Money in the Morgue

Money in the Morgue

by Ngaio Marsh


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Inspector Alleyn just wants to write a letter to his wife, but World War II keeps intruding with war-work that has brought Alleyn to a hospital in New Zealand’s hinterlands, and it’s the war that has left the hospital swimming in convalescing soldiers. A storm has killed the electrical power, leaving Alleyn, the soldiers, the medical staff and all stranded in the dark…with a murderer.

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Product Details

ISBN-13: 9781631941726
Publisher: Felony & Mayhem Press
Publication date: 12/04/2018
Series: Roderick Alleyn Series , #33
Pages: 264
Sales rank: 302,217
Product dimensions: 5.40(w) x 7.90(h) x 0.90(d)

About the Author

Dame Ngaio Marsh (whose first name is pronounced “NYE-oh), was born and grew up in New Zealand, and moved to England in the late 1920s. Bored and out of sorts on a wet weekend, she wrote A Man Lay Dead, first of the 32 novels featuring Inspector Alleyn of Scotland Yard; the series would eventually see her named one of England’s four “queens of crime” (alongside Agatha Christie, Dorothy Sayers, and Margery Allingham), and earn her a Grand Master Award from the Mystery Writers of America, for her lifetime achievements in crime fiction.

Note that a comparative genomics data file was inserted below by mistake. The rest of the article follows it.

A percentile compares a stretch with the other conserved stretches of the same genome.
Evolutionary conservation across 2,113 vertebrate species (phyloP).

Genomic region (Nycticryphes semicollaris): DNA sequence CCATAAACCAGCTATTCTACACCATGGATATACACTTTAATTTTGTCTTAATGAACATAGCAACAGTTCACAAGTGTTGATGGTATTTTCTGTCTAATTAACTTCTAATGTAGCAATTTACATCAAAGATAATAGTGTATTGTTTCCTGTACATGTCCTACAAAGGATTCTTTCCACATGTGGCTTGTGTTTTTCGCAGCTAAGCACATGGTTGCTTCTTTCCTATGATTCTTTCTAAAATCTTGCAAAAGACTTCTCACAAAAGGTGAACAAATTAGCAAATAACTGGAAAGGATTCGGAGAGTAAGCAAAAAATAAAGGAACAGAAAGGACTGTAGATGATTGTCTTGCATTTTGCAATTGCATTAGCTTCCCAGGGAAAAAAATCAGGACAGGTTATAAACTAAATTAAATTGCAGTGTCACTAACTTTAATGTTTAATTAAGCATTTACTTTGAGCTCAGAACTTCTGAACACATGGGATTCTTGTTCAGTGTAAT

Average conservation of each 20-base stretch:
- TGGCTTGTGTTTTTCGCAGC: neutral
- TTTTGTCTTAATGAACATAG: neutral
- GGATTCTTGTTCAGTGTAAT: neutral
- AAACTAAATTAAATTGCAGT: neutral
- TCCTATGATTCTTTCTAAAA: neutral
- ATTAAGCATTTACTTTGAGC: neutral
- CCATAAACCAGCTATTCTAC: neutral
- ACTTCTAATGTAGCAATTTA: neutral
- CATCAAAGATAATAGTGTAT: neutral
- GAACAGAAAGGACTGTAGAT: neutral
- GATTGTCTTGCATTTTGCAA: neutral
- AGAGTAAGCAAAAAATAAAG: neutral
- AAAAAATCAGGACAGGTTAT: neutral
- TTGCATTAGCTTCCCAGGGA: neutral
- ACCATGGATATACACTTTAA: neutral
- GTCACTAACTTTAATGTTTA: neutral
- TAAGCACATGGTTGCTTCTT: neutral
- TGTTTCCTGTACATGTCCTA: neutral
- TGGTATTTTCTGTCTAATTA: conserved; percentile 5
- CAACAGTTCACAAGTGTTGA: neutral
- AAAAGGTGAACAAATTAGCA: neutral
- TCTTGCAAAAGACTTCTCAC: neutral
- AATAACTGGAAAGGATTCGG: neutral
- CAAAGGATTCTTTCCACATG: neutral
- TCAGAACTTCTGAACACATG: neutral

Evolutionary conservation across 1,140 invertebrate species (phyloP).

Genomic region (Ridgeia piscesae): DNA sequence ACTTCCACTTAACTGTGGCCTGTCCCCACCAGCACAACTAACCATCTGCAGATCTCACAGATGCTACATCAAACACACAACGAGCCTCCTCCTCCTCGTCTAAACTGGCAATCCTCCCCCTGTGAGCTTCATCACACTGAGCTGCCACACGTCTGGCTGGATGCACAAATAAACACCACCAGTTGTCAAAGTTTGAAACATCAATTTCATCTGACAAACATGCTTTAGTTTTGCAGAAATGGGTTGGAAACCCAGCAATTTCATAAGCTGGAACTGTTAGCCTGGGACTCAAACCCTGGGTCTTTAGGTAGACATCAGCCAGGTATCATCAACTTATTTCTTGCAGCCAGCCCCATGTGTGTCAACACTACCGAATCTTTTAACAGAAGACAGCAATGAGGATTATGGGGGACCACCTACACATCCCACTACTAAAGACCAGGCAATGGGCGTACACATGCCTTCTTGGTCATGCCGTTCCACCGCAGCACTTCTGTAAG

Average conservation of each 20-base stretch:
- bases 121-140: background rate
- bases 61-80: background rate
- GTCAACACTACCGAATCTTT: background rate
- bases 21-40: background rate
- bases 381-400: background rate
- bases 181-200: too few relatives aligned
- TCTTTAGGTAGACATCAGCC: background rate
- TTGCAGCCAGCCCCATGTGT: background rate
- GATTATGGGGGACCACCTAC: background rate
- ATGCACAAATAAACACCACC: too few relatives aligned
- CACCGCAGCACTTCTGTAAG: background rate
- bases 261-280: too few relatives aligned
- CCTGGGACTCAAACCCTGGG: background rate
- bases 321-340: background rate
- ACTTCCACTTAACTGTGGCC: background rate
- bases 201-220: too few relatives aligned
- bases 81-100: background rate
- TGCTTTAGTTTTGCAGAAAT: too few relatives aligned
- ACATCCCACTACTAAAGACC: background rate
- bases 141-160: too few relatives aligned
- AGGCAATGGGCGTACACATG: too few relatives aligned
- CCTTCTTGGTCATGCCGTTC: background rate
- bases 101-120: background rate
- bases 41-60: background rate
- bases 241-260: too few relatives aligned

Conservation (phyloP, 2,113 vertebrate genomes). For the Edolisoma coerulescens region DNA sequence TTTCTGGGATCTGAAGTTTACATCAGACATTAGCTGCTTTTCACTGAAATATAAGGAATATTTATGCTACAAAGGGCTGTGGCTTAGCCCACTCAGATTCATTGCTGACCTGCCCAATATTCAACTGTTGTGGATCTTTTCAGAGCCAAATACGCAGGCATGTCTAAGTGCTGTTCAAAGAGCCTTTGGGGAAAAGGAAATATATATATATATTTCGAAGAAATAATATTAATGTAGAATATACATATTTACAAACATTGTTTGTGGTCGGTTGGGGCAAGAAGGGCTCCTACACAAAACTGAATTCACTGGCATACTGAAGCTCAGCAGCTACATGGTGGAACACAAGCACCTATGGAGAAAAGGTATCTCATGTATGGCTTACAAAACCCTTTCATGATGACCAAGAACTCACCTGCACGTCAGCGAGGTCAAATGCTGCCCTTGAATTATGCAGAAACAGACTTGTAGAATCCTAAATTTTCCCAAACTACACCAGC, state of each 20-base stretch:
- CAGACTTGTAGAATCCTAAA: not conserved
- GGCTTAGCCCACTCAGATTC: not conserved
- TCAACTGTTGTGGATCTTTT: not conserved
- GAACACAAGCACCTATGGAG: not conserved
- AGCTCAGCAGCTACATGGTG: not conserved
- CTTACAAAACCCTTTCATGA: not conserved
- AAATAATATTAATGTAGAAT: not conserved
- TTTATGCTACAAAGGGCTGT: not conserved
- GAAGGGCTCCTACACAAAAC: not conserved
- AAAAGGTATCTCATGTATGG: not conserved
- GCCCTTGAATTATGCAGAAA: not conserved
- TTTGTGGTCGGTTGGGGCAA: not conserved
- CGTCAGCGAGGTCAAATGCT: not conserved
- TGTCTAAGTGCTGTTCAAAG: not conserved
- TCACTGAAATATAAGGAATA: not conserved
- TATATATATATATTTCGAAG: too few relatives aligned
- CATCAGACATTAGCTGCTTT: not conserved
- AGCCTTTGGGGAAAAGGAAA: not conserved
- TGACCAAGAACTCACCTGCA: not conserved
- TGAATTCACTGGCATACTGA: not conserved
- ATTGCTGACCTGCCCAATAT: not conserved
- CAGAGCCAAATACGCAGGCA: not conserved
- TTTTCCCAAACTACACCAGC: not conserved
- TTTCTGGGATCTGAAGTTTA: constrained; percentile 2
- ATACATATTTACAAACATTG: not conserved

Despite these accolades, Marsh’s true passion was for the theater (and many fans regard the “Alleyn” novels with theatrical settings as her best). In 1966, she was made a Dame Commander of the Order of the British Empire for her services to theater in New Zealand. Marsh died in 1982, leaving behind a passionate fan-base and the opening chapters of….Money In the Morgue.
Like Ngaio Marsh, Stella Duffy has been a celebrated actor and theatrical producer, as well as a playwright, but she is perhaps best known as a novelist, the author of five crime-novels featuring lesbian private-eye Saz Martin, and nine works of literary fiction. The youngest of seven children, Duffy spent her childhood in New Zealand, but moved to England as an adult; she now lives in London. In 2016 Duffy was made an Officer of the Order of the British Empire in recognition of her services to the arts.

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